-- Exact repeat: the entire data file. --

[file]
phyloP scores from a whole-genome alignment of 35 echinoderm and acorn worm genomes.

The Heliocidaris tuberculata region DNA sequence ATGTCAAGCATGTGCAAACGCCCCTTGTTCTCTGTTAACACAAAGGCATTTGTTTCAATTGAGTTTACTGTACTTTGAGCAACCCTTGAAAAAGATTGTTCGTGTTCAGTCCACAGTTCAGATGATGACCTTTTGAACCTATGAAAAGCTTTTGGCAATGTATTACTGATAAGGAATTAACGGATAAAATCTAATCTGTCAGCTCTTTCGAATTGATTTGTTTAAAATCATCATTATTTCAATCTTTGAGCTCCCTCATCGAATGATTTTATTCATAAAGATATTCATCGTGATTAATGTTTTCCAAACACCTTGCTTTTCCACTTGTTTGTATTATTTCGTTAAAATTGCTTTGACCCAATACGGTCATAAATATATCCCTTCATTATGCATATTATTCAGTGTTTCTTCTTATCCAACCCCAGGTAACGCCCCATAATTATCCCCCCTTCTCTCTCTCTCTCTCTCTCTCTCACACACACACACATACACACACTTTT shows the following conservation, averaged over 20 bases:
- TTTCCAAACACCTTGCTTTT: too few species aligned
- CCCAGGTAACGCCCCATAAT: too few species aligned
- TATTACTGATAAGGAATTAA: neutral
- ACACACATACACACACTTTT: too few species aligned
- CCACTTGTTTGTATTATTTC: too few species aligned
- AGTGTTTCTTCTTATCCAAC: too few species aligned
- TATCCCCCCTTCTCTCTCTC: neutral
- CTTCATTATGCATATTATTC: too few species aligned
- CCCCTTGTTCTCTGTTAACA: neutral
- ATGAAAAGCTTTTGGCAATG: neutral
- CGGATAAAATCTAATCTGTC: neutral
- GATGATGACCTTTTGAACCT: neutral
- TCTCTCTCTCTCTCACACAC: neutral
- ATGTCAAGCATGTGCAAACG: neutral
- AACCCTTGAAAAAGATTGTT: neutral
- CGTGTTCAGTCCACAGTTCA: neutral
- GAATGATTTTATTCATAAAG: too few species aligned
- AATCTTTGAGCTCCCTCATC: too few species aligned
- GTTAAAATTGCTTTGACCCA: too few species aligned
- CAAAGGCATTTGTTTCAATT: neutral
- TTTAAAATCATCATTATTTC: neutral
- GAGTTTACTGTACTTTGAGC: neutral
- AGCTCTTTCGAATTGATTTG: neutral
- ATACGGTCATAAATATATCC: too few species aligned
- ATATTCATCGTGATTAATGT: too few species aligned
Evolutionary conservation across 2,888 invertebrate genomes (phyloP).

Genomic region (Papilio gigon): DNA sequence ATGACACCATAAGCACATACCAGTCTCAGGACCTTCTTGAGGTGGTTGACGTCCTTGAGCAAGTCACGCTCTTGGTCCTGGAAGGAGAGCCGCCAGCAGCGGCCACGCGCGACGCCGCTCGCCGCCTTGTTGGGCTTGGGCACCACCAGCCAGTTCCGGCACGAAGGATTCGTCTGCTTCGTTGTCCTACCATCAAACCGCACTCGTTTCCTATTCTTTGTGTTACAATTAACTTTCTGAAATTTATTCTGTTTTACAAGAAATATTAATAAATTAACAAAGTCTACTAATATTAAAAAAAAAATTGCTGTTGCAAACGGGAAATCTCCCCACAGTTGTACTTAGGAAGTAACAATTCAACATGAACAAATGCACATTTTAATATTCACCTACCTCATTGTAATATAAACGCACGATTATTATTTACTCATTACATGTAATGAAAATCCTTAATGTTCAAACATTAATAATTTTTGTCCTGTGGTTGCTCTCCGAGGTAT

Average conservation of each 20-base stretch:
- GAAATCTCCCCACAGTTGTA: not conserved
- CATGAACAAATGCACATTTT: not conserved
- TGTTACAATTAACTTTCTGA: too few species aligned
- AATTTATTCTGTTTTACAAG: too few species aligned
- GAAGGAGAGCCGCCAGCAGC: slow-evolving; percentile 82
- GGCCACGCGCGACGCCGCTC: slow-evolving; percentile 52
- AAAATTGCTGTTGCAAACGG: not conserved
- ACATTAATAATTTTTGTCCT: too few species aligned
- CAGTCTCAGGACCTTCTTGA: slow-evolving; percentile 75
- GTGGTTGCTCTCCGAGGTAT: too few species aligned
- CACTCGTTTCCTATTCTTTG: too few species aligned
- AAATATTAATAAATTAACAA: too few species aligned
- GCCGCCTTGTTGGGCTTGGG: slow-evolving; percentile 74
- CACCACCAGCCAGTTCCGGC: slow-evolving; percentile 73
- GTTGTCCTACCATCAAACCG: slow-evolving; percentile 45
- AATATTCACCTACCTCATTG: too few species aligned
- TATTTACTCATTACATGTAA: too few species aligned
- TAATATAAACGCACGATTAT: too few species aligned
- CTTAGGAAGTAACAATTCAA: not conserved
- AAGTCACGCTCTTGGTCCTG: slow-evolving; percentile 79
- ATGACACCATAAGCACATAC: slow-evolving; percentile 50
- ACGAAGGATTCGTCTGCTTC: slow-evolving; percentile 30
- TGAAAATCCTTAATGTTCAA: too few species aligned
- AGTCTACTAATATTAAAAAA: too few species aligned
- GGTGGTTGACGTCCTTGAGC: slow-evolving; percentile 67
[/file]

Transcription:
phyloP scores from a whole-genome alignment of 35 echinoderm and acorn worm genomes.

The Heliocidaris tuberculata region DNA sequence ATGTCAAGCATGTGCAAACGCCCCTTGTTCTCTGTTAACACAAAGGCATTTGTTTCAATTGAGTTTACTGTACTTTGAGCAACCCTTGAAAAAGATTGTTCGTGTTCAGTCCACAGTTCAGATGATGACCTTTTGAACCTATGAAAAGCTTTTGGCAATGTATTACTGATAAGGAATTAACGGATAAAATCTAATCTGTCAGCTCTTTCGAATTGATTTGTTTAAAATCATCATTATTTCAATCTTTGAGCTCCCTCATCGAATGATTTTATTCATAAAGATATTCATCGTGATTAATGTTTTCCAAACACCTTGCTTTTCCACTTGTTTGTATTATTTCGTTAAAATTGCTTTGACCCAATACGGTCATAAATATATCCCTTCATTATGCATATTATTCAGTGTTTCTTCTTATCCAACCCCAGGTAACGCCCCATAATTATCCCCCCTTCTCTCTCTCTCTCTCTCTCTCTCACACACACACACATACACACACTTTT shows the following conservation, averaged over 20 bases:
- TTTCCAAACACCTTGCTTTT: too few species aligned
- CCCAGGTAACGCCCCATAAT: too few species aligned
- TATTACTGATAAGGAATTAA: neutral
- ACACACATACACACACTTTT: too few species aligned
- CCACTTGTTTGTATTATTTC: too few species aligned
- AGTGTTTCTTCTTATCCAAC: too few species aligned
- TATCCCCCCTTCTCTCTCTC: neutral
- CTTCATTATGCATATTATTC: too few species aligned
- CCCCTTGTTCTCTGTTAACA: neutral
- ATGAAAAGCTTTTGGCAATG: neutral
- CGGATAAAATCTAATCTGTC: neutral
- GATGATGACCTTTTGAACCT: neutral
- TCTCTCTCTCTCTCACACAC: neutral
- ATGTCAAGCATGTGCAAACG: neutral
- AACCCTTGAAAAAGATTGTT: neutral
- CGTGTTCAGTCCACAGTTCA: neutral
- GAATGATTTTATTCATAAAG: too few species aligned
- AATCTTTGAGCTCCCTCATC: too few species aligned
- GTTAAAATTGCTTTGACCCA: too few species aligned
- CAAAGGCATTTGTTTCAATT: neutral
- TTTAAAATCATCATTATTTC: neutral
- GAGTTTACTGTACTTTGAGC: neutral
- AGCTCTTTCGAATTGATTTG: neutral
- ATACGGTCATAAATATATCC: too few species aligned
- ATATTCATCGTGATTAATGT: too few species aligned
Evolutionary conservation across 2,888 invertebrate genomes (phyloP).

Genomic region (Papilio gigon): DNA sequence ATGACACCATAAGCACATACCAGTCTCAGGACCTTCTTGAGGTGGTTGACGTCCTTGAGCAAGTCACGCTCTTGGTCCTGGAAGGAGAGCCGCCAGCAGCGGCCACGCGCGACGCCGCTCGCCGCCTTGTTGGGCTTGGGCACCACCAGCCAGTTCCGGCACGAAGGATTCGTCTGCTTCGTTGTCCTACCATCAAACCGCACTCGTTTCCTATTCTTTGTGTTACAATTAACTTTCTGAAATTTATTCTGTTTTACAAGAAATATTAATAAATTAACAAAGTCTACTAATATTAAAAAAAAAATTGCTGTTGCAAACGGGAAATCTCCCCACAGTTGTACTTAGGAAGTAACAATTCAACATGAACAAATGCACATTTTAATATTCACCTACCTCATTGTAATATAAACGCACGATTATTATTTACTCATTACATGTAATGAAAATCCTTAATGTTCAAACATTAATAATTTTTGTCCTGTGGTTGCTCTCCGAGGTAT

Average conservation of each 20-base stretch:
- GAAATCTCCCCACAGTTGTA: not conserved
- CATGAACAAATGCACATTTT: not conserved
- TGTTACAATTAACTTTCTGA: too few species aligned
- AATTTATTCTGTTTTACAAG: too few species aligned
- GAAGGAGAGCCGCCAGCAGC: slow-evolving; percentile 82
- GGCCACGCGCGACGCCGCTC: slow-evolving; percentile 52
- AAAATTGCTGTTGCAAACGG: not conserved
- ACATTAATAATTTTTGTCCT: too few species aligned
- CAGTCTCAGGACCTTCTTGA: slow-evolving; percentile 75
- GTGGTTGCTCTCCGAGGTAT: too few species aligned
- CACTCGTTTCCTATTCTTTG: too few species aligned
- AAATATTAATAAATTAACAA: too few species aligned
- GCCGCCTTGTTGGGCTTGGG: slow-evolving; percentile 74
- CACCACCAGCCAGTTCCGGC: slow-evolving; percentile 73
- GTTGTCCTACCATCAAACCG: slow-evolving; percentile 45
- AATATTCACCTACCTCATTG: too few species aligned
- TATTTACTCATTACATGTAA: too few species aligned
- TAATATAAACGCACGATTAT: too few species aligned
- CTTAGGAAGTAACAATTCAA: not conserved
- AAGTCACGCTCTTGGTCCTG: slow-evolving; percentile 79
- ATGACACCATAAGCACATAC: slow-evolving; percentile 50
- ACGAAGGATTCGTCTGCTTC: slow-evolving; percentile 30
- TGAAAATCCTTAATGTTCAA: too few species aligned
- AGTCTACTAATATTAAAAAA: too few species aligned
- GGTGGTTGACGTCCTTGAGC: slow-evolving; percentile 67